derangement o." the stomach and bowels, was ascertained
to exist. The age and debility of the patient, " 1
with the immediate prostration, forbade a resort to
general blood-letting. Topical depiction, blistering, i
and appropriate internal remedies, subdued, in a great ^
measure, the disease of tho lungs and liver, but the jel
stomach and intestines did not regain a healthy con- <
dition. Finally, on the 3d of April, at 3 o'clock P. M., pr
profuse diarrhoea came on, under which he sank, at for
thirty minutes to 1 o'clock, on the morning of the ,
fourth. .
in
The last words uttered by the President, as heard yOI
bv Dr. Worthincton, were these : " Sir, I wish voul ^
t<> understand the true principles of the Government
I wish them carried out. I ask nothing more."
TUO. MILLER, M. D.,
Attending Physician. I
FRED. MAY, M D.,
N. W. WORTHINGTON, M. D.,
J. C. HALL, M. D.,
ASHTON ALEXANDER, M. D.,
Consulting Physicians. |
nK
otherty thee^^^si
priaci|m atone. J i
So man can attain the enviable distinction of Jp
ng loved by a nation, who has not stood by?c
:in, and been a benefactor, directly or indiBlv
tly, in some great crisis. It is the anxietiesBd
a people ia a time of trial, allied to his nano lii
a Leader *nd Deliverer, that consecrate hi>ld
mory, and bind him forever to their hearts.-?lei
is not so much what General Harrison was inlfi
earlier ajatl long protracted offices, as a so)-I
rand a statesman, that has endeared his narnel
the American people, and which will forevcrlp
balm it in their best affections,?although inB]
these he had proved himself a pure and greatly
in?but it is the battle for the restoration ofL
r rights and the preservation of our liberties, flv
it has been fought and won, under his nam? lv
was a great strife for freedom, when the na-fl^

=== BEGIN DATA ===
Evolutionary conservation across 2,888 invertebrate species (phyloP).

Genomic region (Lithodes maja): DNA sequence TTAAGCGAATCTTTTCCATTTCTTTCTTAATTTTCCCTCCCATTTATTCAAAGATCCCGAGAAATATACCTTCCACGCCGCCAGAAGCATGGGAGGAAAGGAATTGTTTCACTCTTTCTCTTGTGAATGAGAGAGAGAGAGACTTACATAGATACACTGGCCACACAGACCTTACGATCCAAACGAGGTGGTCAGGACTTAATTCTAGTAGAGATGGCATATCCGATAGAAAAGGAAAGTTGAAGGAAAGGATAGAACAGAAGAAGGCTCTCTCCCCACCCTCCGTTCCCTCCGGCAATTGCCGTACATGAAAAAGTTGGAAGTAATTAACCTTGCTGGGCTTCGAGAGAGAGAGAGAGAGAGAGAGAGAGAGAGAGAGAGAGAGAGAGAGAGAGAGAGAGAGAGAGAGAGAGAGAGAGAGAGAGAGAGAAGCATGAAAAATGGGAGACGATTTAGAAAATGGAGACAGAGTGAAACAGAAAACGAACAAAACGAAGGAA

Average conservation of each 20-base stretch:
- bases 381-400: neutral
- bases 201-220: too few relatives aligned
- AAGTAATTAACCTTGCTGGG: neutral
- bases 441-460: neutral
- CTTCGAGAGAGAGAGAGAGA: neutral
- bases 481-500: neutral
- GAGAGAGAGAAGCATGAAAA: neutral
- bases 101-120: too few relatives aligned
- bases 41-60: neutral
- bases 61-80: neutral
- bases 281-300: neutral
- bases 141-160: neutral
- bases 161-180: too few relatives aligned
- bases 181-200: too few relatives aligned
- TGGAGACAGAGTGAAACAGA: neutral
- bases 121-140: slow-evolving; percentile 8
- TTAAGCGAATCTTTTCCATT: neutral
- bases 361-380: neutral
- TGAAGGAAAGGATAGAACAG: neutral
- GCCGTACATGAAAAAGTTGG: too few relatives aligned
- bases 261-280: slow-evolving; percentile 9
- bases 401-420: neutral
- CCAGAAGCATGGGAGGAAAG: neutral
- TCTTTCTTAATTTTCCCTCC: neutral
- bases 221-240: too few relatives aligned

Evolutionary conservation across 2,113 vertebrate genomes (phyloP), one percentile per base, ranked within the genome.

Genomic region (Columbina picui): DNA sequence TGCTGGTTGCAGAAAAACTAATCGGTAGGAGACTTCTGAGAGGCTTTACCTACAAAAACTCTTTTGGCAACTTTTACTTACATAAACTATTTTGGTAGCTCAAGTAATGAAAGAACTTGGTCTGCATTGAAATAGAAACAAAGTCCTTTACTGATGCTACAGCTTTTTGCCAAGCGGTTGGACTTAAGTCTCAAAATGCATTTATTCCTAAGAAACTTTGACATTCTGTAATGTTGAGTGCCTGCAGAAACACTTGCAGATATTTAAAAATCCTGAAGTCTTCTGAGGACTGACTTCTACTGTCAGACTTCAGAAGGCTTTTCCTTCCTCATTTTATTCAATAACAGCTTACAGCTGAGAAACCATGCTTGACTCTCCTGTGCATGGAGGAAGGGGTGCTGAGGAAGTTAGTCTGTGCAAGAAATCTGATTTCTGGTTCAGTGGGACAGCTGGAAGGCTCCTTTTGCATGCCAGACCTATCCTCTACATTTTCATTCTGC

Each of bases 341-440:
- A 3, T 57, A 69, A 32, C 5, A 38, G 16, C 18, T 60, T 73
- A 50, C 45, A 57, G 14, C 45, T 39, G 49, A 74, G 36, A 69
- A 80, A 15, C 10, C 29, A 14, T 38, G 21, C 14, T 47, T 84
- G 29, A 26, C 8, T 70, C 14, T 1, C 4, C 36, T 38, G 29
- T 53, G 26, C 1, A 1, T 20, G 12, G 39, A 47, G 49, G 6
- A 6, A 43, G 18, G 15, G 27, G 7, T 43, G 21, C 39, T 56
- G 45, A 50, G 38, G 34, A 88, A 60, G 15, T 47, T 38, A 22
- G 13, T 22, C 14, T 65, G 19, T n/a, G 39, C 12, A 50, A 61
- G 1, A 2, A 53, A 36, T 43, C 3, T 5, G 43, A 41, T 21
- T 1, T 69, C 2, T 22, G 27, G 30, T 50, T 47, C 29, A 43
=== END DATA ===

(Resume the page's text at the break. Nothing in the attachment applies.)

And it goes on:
n's eyes were open to our dinger, having suf-lt|
ed for many years not less alarming usurpa-Bt,
ns or less aggravated oppressions, than thostB
tich led to the Declaration of American Inde-B
ndence. But the nation rose in its might, ie-B..
ved once more to be free, triumphed glorious-B^
and history will record the victory as achiev-B
under the name of Harrison. His napicB
ving become endeared to us in our troubles,B
nsecrated in our afflictions, will forever beB.
Uowed in our recollections, and will be listed
the infant tongues, and sung by the manly
ices of our posterity. The name of William
enrv Harrison will, to the remotest ages,
ind second only to that of Washington, as to
i history of the past, in the annals of our Re<
blic.
But William Henry Harrison, to whom we
ve looked, whom we have loved, and whom
e have crowned with the highest honors in the
ft of tha nation, is no more! One short mojuji
eekly, and laid them aside at the bidding of
e God of nations, to wear a crown, as we trust,
a higher sphere ! William Henry Harrison
as not only a patriot, devoted to his countr^J
it a christian, aevotect to nis ijoa. n<
Had a voice from heaven asked us a moniliH1
o, if we could part with this man so soon, tin 0'
.tion would have answered, Nay! Nay! ObdH1
ibid ! Yet God, in the mightiness of hisjpc w Ij1
'in his high and inscrutable providence, ant inlr
3 own sovereign right, has cut him down ! Thelf
tion bows and weeps. None could have fo|e Ir
en how it could be for the best, and yet it nHyp
so. There is a voice coming out from 4n-l(
[uity, and down from heaven, to hush ourefm-gg f
lints, to relieve our doubts, and saying tpuslf
: (tMy thoughts are not as your thoughts norl t
f ways as your ways." Ht
It may be just enough that the life of this manic
s been loaned to the nation, just so long andlt
longer. It was enough for our rescue antlla
' this we shall never forget to be thai ktful Ut
le nation is saved, and the name by whic \ weld
;re saved, is henceforth written on the t mbll
j has done his work, and is no more. . In
Seven months ago, the death of tlnsjmangt
)uhl have spread consternation through tlnBs
id. Now, deep and agonizing as are ofirre-Kj1
sts, and though floods of tears will be rouredlijr
on his grave, the prevailing sentimenf awa-l s